Is It Time to Focus on Instagram Stories?

Is It Time to Focus on Instagram Stories?

When Instagram Stories launched in August 2016, many were hesitant to use the new feature. It felt like a knock off of Snapchat, a platform that, at the time, was rapidly growing, but struggling to make money from advertisers and brands. We’ve written about Snapchat before, but in the last year, a lot has changed.

Mainly, daily use of Instagram stories has completely surpassed Snapchat use, in a surprise twist. Snapchat’s user growth rate has dropped from 17.2% to 5%, which is a pretty major dip. Meanwhile, Instagram just plain has more daily users: 250 million daily users versus 166 million. Instagram didn’t necessarily do anything revolutionary with Stories; in fact, almost everything about Instagram Stories is derivative of Snapchat. But what they did was put the premise of Snapchat into an app that lots and lots of people already use.

Can you see where I’m going with this? Your potential customers and fans are already on Instagram. If you’re on Instagram, you have an opportunity to engage with them via Stories: to show them behind-the-scenes glimpses of your business, future products, and more. No additional app to learn, no new, confusing usernames, and no reminding people that you’re also on Snapchat.

In this blog post, we want to talk about the benefits of using a social media network like Snapchat or Instagram Stories (that is, why would you even bother with something that disappears after 24 hours!) and whether it’s right for your brand. Let’s get started!

The Benefits of Stories

The thing about Instagram, and Instagram Stories, is that within the app, you have 2 ways to reach your followers: via the photos you share to your feed (which are permanent on your profile) and via Stories, which disappear after 24 hours. On Snapchat, there is only your Story: your content disappears after 24 hours, and if you don’t save it in your archive, it’s gone for good.

(In an exciting piece of news, in December 2017, Instagram launched an Archive feature for Stories as well; however, this archive differs in that you can now create highlighted stories on your profile that are there permanently. So if you share a great video of your employees working or creating something new, you can add that to your profile as a highlight! You can learn more about that here.)

With 250 million daily users, Instagram has a larger consumer base. In 2016 and 2017, over half the brands on Instagram posted Stories. Those are significant numbers. Stories is more intuitive than Snapchat (Snapchat has to provide a user guide to their investors every quarter) and has a slew of features that are unique to Instagram.

Let’s talk engagement. Snapchat is a platform that boasts of high engagement—but since the app is most popular for interpersonal relationships (not necessarily advertising or use by brands), that means little for a brand wanting to use Snapchat. Average engagement is listed at around 60% on Snapchat, but that includes individual accounts, influencer accounts (like YouTube influencers), and brands and businesses. Basically, Snapchat’s most popular users (Kylie Jenner and DJ Khalid) are popular because they are personal accounts, not brand accounts.

Comparatively, Instagram’s top brands include fashion houses like Dior, as well as Starbucks, Nike, and Oreo (all of which have over 1 million followers). They all have high levels of engagement, averaging thousands of comments per post and thousands of views per story. Instagram users are much more willing to engage with brands and influencers on Instagram, primarily because it is a platform that lends itself to being used by brands.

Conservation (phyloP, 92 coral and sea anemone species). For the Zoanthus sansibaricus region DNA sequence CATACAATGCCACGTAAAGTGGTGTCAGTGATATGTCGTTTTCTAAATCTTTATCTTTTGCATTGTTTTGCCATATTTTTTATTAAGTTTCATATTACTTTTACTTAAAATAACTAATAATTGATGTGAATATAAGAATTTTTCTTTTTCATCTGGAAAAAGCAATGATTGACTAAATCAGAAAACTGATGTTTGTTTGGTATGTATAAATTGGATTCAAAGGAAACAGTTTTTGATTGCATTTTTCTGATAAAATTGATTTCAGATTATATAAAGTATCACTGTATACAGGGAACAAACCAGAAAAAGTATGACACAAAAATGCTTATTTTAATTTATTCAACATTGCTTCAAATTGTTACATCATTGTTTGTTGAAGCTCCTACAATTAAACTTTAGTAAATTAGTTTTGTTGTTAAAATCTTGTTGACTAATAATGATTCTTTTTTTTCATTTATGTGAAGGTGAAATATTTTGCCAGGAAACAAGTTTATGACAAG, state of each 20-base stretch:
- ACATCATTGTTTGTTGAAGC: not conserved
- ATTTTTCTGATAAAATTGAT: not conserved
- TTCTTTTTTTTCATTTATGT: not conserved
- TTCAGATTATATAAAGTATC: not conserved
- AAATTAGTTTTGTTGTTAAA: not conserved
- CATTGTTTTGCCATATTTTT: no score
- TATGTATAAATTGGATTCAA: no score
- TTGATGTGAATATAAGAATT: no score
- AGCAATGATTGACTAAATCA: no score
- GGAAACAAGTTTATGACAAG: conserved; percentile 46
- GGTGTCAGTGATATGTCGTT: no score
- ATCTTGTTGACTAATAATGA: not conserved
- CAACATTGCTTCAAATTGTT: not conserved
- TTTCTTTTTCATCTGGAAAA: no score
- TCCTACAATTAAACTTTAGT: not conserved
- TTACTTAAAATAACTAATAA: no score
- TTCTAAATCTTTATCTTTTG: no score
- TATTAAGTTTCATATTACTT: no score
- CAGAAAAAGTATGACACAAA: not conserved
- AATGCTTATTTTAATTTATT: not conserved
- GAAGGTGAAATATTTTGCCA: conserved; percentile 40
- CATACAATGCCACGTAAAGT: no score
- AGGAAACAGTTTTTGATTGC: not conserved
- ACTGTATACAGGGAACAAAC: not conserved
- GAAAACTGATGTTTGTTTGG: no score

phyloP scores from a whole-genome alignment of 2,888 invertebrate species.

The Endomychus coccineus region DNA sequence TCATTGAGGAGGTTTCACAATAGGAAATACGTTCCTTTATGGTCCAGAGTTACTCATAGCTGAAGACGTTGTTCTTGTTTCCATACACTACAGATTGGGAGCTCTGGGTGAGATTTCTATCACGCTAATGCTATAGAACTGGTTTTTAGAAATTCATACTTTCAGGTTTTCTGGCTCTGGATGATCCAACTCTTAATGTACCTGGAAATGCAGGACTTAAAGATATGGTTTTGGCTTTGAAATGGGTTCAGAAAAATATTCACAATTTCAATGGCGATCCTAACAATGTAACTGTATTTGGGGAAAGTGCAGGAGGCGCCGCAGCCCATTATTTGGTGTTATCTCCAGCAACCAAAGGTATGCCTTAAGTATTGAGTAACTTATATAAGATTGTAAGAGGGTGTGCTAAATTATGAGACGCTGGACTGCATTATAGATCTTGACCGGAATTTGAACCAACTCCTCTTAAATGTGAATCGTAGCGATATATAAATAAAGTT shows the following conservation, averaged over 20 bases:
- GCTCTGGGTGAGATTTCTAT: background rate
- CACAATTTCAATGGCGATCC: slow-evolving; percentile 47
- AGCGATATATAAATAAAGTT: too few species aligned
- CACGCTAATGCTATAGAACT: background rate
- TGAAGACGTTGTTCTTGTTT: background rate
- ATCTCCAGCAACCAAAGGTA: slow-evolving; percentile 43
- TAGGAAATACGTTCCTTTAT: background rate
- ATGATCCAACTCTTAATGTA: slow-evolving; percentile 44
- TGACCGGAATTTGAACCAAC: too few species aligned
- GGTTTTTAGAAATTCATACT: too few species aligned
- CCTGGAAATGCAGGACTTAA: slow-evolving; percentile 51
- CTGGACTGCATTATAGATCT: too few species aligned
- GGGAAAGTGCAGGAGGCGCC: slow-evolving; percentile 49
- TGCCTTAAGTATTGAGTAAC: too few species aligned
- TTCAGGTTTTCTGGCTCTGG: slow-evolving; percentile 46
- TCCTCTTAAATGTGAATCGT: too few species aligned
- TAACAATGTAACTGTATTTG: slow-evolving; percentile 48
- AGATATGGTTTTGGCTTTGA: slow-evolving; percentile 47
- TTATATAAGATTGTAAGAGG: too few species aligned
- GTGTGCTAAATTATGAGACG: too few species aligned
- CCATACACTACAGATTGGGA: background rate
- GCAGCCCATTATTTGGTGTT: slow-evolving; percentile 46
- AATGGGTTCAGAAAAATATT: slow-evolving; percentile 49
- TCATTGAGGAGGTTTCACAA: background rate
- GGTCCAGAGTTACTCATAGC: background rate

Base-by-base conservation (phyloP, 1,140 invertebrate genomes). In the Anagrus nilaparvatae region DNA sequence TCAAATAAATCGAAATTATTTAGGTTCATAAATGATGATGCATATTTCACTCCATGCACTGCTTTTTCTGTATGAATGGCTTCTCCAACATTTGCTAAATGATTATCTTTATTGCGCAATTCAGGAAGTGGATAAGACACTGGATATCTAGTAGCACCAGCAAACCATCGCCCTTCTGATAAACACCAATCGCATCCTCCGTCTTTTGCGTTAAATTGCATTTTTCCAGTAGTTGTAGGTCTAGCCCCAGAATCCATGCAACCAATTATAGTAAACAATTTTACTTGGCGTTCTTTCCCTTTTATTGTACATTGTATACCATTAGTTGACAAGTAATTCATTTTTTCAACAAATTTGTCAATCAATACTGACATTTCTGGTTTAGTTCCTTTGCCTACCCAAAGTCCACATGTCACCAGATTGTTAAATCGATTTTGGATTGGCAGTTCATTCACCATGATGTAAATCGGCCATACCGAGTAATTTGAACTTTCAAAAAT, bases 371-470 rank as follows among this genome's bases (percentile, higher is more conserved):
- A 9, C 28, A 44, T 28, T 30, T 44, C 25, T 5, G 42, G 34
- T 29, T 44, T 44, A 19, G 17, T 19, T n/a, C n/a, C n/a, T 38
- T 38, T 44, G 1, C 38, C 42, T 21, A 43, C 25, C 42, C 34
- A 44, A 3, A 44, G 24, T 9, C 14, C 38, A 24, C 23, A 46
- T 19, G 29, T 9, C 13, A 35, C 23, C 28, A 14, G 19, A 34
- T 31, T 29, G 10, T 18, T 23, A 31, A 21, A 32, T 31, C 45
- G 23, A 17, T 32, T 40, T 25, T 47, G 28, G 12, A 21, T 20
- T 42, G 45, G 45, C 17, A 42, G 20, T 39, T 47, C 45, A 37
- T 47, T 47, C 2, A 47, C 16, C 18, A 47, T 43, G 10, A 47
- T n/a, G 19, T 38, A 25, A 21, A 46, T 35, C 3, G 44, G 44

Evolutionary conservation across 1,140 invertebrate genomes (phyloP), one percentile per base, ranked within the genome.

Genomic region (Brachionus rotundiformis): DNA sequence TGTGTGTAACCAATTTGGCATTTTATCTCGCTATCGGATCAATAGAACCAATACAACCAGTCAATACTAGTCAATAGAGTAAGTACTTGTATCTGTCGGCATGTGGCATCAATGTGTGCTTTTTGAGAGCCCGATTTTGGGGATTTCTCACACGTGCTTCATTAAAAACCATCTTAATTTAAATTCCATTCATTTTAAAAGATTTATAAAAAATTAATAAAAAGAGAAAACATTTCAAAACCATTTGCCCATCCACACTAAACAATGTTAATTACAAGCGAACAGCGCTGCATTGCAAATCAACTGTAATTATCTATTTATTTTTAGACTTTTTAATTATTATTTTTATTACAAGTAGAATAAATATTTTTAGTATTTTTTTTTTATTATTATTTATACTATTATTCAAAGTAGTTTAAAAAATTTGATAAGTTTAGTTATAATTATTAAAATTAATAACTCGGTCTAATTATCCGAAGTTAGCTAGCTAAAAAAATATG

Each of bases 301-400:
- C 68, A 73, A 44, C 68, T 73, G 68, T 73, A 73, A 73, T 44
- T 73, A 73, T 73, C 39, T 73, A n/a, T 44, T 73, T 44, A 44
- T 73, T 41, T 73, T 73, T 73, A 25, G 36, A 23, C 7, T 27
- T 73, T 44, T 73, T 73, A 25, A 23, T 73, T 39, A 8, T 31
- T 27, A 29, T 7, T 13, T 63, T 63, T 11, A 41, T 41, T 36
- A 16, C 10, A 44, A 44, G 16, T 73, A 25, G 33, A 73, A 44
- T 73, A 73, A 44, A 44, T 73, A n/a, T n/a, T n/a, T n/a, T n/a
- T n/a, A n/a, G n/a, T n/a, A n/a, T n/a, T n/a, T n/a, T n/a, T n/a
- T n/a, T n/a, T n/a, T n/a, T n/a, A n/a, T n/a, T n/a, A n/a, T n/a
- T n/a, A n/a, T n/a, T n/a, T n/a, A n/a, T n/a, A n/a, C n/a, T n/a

Should You Use Instagram Stories?

If you struggled to think up content for Snapchat, the same might be true for Instagram Stories. However, almost every brand that sells product to consumers (basically, a B2C) is suited to Instagram. If you already have a loyal brand following on Facebook, Instagram is a very easy secondary platform, mainly because Instagram is owned by Facebook (and most Facebook users are already on Instagram).

If you have a consistent content strategy and you’re already posting on Instagram regularly, then it might be time to think about using Instagram Stories alongside your existing posts. Here are a few suggestions for Instagram Stories.

  • Have a Q&A session: post a photo asking for questions. Once you receive enough (say, 5-6 questions), film a few short videos of an employee answering those questions. Post 3-4 stories of the answers to your Story.
  • Share learning moments: the most popular Instagram stories are often those of someone speaking simply to the camera. A brief video of an employee sharing a memory or moment can be impactful for your followers.
  • Give a sneak peek: releasing a new product? Share it on Instagram stories (and promote on your other social media channels, like Facebook, Instagram, and Twitter).
  • Use the Swipe Up feature: if you’re a verified account (aka if you have over 10,000 followers), you have the option to add Swipe Up links to your stories. This means as users watch your story, they can swipe up to visit a link.
  • Use GeoTags & Hashtags: using GeoTags (aka tagging your location) can add your Story to a big Story for that location (which you can see in the Explore tab of Instagram). Using hashtags allows them to be searchable by your followers and viewers; if you create the hashtag, other users can use it.

If you want to learn more about creating Instagram content, and developing a content strategy that works, contact us here.
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